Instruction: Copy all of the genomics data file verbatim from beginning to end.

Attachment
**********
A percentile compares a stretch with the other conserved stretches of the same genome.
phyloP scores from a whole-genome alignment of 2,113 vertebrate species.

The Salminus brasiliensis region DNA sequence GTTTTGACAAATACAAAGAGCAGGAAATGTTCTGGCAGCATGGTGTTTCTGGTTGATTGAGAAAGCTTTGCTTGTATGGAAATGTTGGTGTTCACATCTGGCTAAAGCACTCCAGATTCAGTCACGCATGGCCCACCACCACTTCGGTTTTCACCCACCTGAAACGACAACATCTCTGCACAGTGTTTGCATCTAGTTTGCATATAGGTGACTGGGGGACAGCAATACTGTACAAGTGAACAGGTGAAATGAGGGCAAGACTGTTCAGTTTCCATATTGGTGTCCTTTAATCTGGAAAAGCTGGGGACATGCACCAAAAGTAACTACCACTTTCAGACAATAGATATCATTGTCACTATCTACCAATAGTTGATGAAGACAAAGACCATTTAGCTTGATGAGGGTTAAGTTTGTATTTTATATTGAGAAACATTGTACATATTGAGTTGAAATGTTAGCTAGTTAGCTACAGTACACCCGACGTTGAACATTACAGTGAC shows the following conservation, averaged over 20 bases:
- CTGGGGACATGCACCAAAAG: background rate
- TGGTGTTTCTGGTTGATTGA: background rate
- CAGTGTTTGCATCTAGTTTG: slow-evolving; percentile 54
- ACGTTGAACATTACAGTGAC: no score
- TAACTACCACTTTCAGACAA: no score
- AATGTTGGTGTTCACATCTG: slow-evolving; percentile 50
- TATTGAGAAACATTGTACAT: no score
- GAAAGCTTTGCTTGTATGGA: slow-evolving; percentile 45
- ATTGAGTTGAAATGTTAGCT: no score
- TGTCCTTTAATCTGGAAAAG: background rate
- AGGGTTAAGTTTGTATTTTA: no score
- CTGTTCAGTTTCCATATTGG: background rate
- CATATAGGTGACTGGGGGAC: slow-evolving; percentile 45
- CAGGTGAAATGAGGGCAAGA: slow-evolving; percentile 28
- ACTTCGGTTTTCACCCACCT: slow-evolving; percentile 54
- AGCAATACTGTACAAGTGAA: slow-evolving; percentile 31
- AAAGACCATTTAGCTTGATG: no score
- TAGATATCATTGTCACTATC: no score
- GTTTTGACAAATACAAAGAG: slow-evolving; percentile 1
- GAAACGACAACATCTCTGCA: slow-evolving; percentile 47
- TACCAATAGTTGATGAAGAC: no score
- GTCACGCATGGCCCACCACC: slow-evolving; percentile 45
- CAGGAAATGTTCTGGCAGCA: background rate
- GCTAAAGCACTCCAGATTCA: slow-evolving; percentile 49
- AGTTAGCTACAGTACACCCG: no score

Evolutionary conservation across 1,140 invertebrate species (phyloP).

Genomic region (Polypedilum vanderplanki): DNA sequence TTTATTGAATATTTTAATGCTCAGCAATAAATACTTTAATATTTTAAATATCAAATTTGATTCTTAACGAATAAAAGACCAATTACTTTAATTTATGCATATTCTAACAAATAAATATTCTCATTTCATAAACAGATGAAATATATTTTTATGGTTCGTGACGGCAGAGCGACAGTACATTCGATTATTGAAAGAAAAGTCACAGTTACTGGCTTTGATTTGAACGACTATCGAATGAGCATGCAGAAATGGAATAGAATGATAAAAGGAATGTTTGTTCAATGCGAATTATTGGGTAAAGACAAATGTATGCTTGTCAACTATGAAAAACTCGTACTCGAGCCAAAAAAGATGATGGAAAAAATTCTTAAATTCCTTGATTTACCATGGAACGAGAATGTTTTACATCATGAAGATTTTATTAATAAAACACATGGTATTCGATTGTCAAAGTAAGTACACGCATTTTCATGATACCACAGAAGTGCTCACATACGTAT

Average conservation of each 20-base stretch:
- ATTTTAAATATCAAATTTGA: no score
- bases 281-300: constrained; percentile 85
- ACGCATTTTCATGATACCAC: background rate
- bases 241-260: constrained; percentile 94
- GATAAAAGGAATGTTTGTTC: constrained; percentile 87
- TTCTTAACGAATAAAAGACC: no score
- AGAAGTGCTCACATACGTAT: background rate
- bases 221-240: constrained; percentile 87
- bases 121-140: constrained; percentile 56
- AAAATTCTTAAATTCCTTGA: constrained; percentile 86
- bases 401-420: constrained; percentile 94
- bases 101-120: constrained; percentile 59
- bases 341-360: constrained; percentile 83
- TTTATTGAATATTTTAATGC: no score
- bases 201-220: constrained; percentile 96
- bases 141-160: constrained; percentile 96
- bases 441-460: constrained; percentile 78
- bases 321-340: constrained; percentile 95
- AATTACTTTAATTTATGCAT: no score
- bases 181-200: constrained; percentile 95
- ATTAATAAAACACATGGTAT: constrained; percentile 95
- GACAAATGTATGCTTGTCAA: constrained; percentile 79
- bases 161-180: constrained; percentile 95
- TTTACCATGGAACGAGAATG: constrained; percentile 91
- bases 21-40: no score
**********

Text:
A percentile compares a stretch with the other conserved stretches of the same genome.
phyloP scores from a whole-genome alignment of 2,113 vertebrate species.

The Salminus brasiliensis region DNA sequence GTTTTGACAAATACAAAGAGCAGGAAATGTTCTGGCAGCATGGTGTTTCTGGTTGATTGAGAAAGCTTTGCTTGTATGGAAATGTTGGTGTTCACATCTGGCTAAAGCACTCCAGATTCAGTCACGCATGGCCCACCACCACTTCGGTTTTCACCCACCTGAAACGACAACATCTCTGCACAGTGTTTGCATCTAGTTTGCATATAGGTGACTGGGGGACAGCAATACTGTACAAGTGAACAGGTGAAATGAGGGCAAGACTGTTCAGTTTCCATATTGGTGTCCTTTAATCTGGAAAAGCTGGGGACATGCACCAAAAGTAACTACCACTTTCAGACAATAGATATCATTGTCACTATCTACCAATAGTTGATGAAGACAAAGACCATTTAGCTTGATGAGGGTTAAGTTTGTATTTTATATTGAGAAACATTGTACATATTGAGTTGAAATGTTAGCTAGTTAGCTACAGTACACCCGACGTTGAACATTACAGTGAC shows the following conservation, averaged over 20 bases:
- CTGGGGACATGCACCAAAAG: background rate
- TGGTGTTTCTGGTTGATTGA: background rate
- CAGTGTTTGCATCTAGTTTG: slow-evolving; percentile 54
- ACGTTGAACATTACAGTGAC: no score
- TAACTACCACTTTCAGACAA: no score
- AATGTTGGTGTTCACATCTG: slow-evolving; percentile 50
- TATTGAGAAACATTGTACAT: no score
- GAAAGCTTTGCTTGTATGGA: slow-evolving; percentile 45
- ATTGAGTTGAAATGTTAGCT: no score
- TGTCCTTTAATCTGGAAAAG: background rate
- AGGGTTAAGTTTGTATTTTA: no score
- CTGTTCAGTTTCCATATTGG: background rate
- CATATAGGTGACTGGGGGAC: slow-evolving; percentile 45
- CAGGTGAAATGAGGGCAAGA: slow-evolving; percentile 28
- ACTTCGGTTTTCACCCACCT: slow-evolving; percentile 54
- AGCAATACTGTACAAGTGAA: slow-evolving; percentile 31
- AAAGACCATTTAGCTTGATG: no score
- TAGATATCATTGTCACTATC: no score
- GTTTTGACAAATACAAAGAG: slow-evolving; percentile 1
- GAAACGACAACATCTCTGCA: slow-evolving; percentile 47
- TACCAATAGTTGATGAAGAC: no score
- GTCACGCATGGCCCACCACC: slow-evolving; percentile 45
- CAGGAAATGTTCTGGCAGCA: background rate
- GCTAAAGCACTCCAGATTCA: slow-evolving; percentile 49
- AGTTAGCTACAGTACACCCG: no score

Evolutionary conservation across 1,140 invertebrate species (phyloP).

Genomic region (Polypedilum vanderplanki): DNA sequence TTTATTGAATATTTTAATGCTCAGCAATAAATACTTTAATATTTTAAATATCAAATTTGATTCTTAACGAATAAAAGACCAATTACTTTAATTTATGCATATTCTAACAAATAAATATTCTCATTTCATAAACAGATGAAATATATTTTTATGGTTCGTGACGGCAGAGCGACAGTACATTCGATTATTGAAAGAAAAGTCACAGTTACTGGCTTTGATTTGAACGACTATCGAATGAGCATGCAGAAATGGAATAGAATGATAAAAGGAATGTTTGTTCAATGCGAATTATTGGGTAAAGACAAATGTATGCTTGTCAACTATGAAAAACTCGTACTCGAGCCAAAAAAGATGATGGAAAAAATTCTTAAATTCCTTGATTTACCATGGAACGAGAATGTTTTACATCATGAAGATTTTATTAATAAAACACATGGTATTCGATTGTCAAAGTAAGTACACGCATTTTCATGATACCACAGAAGTGCTCACATACGTAT

Average conservation of each 20-base stretch:
- ATTTTAAATATCAAATTTGA: no score
- bases 281-300: constrained; percentile 85
- ACGCATTTTCATGATACCAC: background rate
- bases 241-260: constrained; percentile 94
- GATAAAAGGAATGTTTGTTC: constrained; percentile 87
- TTCTTAACGAATAAAAGACC: no score
- AGAAGTGCTCACATACGTAT: background rate
- bases 221-240: constrained; percentile 87
- bases 121-140: constrained; percentile 56
- AAAATTCTTAAATTCCTTGA: constrained; percentile 86
- bases 401-420: constrained; percentile 94
- bases 101-120: constrained; percentile 59
- bases 341-360: constrained; percentile 83
- TTTATTGAATATTTTAATGC: no score
- bases 201-220: constrained; percentile 96
- bases 141-160: constrained; percentile 96
- bases 441-460: constrained; percentile 78
- bases 321-340: constrained; percentile 95
- AATTACTTTAATTTATGCAT: no score
- bases 181-200: constrained; percentile 95
- ATTAATAAAACACATGGTAT: constrained; percentile 95
- GACAAATGTATGCTTGTCAA: constrained; percentile 79
- bases 161-180: constrained; percentile 95
- TTTACCATGGAACGAGAATG: constrained; percentile 91
- bases 21-40: no score